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Peter McKinnon, and Learning to Love Creating Video Again

For much of my life I've been interested in filming video. As soon as I was able to afford it, I bought my first video camera - somewhere in the very early 1990's.

The thing is, I don't have a passion for cameras, and I'm not driven to make any particular kind of film. I just feel, shooting video is something I want to do.

I also have no interest in being a camera person for someone else's content. I know I have my own voice and things to share (if my blogs are anything to go by).


This is not a woe is me, I don't know what to film kind of post. I've got plenty of content I can turn into videos for my original The Extraordinary Tourist YouTube channel, that I started back in 2006. A channel I'm currently trying to resuscitate with more frequent videos. In fact if you have an interest in art and/or skateboarding, those are my two main content topics.

I watch a lot of YouTube channels. If there was one channel I would single out as a role model for what I'd like to be doing, it's Peter McKinnon's channel. I'm not just saying that because his channel has blown up over the last year, to the point where he's a YouTube poster boy for what can be achieved even in a saturated market. I'm saying it because he genuinely seems to enjoy every aspect of making content.

Early on Peter made a great video about just getting started with building a YouTube channel. I've posted it below. I'd add one thing to it; try to focus your channel on something specific that interests you. A hobby, sport, television, movies, dogs, cats, etc. Stay focused right from the beginning and you'll find your people (i.e. audience) sooner. That's what Peter did.



What impresses me most about Peter is that he seems to love what he's doing so much he's always thinking about telling a more compelling story through camera placement/angles, composition, backgrounds, lighting, B-roll etc.

So much so, that in a recent video (below) where he and his studio partner, Matty, had to carry a new fridge upstairs to their studio, Matty complained about Peter's need to get '1000 different cut scenes' through out the process... and Peter made that complaint part of the video content!



Peter clearly loves creating content, and always appears to be enjoying the process both on and off camera. I assume he's constantly thinking about how all the pieces of footage will fit together in the final edit.

That's the thing that really baffles me. I can do all that, if I really applied myself but I don't love doing it. However I really want to. I like shooting video. I want to do more of it, but I'm not in love with the process of planning, shooting, and editing. How do I get there?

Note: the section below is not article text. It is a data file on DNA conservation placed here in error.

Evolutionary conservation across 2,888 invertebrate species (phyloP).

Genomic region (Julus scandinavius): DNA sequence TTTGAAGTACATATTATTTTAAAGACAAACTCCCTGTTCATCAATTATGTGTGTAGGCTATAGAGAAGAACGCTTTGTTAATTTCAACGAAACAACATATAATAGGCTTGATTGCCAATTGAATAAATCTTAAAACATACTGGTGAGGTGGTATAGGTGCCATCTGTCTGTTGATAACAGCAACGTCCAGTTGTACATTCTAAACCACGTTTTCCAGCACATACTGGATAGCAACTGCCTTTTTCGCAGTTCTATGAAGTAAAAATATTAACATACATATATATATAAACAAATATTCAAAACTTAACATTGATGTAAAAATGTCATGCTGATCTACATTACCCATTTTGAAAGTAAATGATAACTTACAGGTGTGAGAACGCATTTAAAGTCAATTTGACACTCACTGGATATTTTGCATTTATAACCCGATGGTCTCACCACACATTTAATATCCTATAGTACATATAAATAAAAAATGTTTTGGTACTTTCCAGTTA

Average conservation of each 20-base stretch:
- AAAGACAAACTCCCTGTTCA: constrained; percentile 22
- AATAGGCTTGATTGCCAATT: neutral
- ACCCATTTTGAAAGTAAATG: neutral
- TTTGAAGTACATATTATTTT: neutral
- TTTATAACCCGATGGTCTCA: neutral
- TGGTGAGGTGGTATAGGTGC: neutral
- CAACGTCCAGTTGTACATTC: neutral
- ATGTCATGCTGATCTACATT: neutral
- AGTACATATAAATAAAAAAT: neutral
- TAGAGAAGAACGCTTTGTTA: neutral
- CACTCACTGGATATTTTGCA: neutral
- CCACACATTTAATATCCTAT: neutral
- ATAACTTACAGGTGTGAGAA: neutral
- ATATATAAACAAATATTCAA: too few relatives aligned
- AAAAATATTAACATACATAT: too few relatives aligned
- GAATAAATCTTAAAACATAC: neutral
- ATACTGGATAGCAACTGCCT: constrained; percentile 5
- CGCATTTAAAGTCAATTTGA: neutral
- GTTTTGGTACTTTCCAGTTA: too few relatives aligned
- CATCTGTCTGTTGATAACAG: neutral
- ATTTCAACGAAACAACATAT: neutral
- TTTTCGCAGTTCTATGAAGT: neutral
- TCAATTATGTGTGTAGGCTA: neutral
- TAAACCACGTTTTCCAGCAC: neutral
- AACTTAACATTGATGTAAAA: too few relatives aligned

I used to be excited to make my videos back between 2006-2008. Youtube was just beginning to explode and I was excited to make art/comedy videos despite not being a comedian. I also made speed paints before that was really a thing, but mine included me talking to camera, narration, titles and more.

If I were to chose one video from that period that represents the best of what I achieved it would be Speed Painting 'JAC Leaps Again' which I've embeded below. You'll have to excuse the blurry video. Back then I only had low quality 640x480 pixel webcams to film with (HD wasn't common yet), and I had to further compress my final edit so the file size wouldn't be too horrendous to upload over dial-up internet.



In the years since this video I know my camera presence and on camera energy has improved. It's still not there yet but I've come to terms with needing to appear less tired and be more expressive.

That aside, this particular video clearly has a lot of thought put into the planning, filming, and the edit. It's not just about the painting being created, there are a number of sub stories intertwined with the action.

The thing is, all that thought, planning, and filming, was done over two days on the fly. I painted myself creating the artwork one day. The next day I filmed myself speaking to camera and shooting all the b-roll of me finding my old art and showing it to the camera. You can tell this by the fact I'm wearing different clothes whilst I'm painting to what I'm wearing for everything else.

There was no script or notes. The things I talked about were just what I came up with when I sat in front of the camera. Which is why you get everything from referencing a previous video to talking about background noise (doing that Peter McKinnon thing of including random moments as part of the video content).

 After this video I fell into a template formula that enabled me to create and edit art videos really quickly. Eventually that burned me out, though it would take a couple more years to realise I no longer wanted to keep doing the same thing over and over.

Clearly I can make relatively compelling videos, probably much better now that my equipment, skills, and knowledge have all improved.

Somehow I need to get excited about that stuff again if my channel is ever going to grow. I need to be able to engage with, and present my content in a more interesting way in order to stand out. I need to make the process of making videos fun for myself again. Probably the only way is to just start and keep going until making videos becomes a habit.

To finish this post I'm going to post a very recent video by Peter that I feel makes a great bookend to the first one I posted above. In it he gives a very straight forward talk to camera about why your channel, no matter how small, matters. Whilst you watch it, take note of all the thought that went into producing this video. No one just randomly finds themselves on a train track vlogging!


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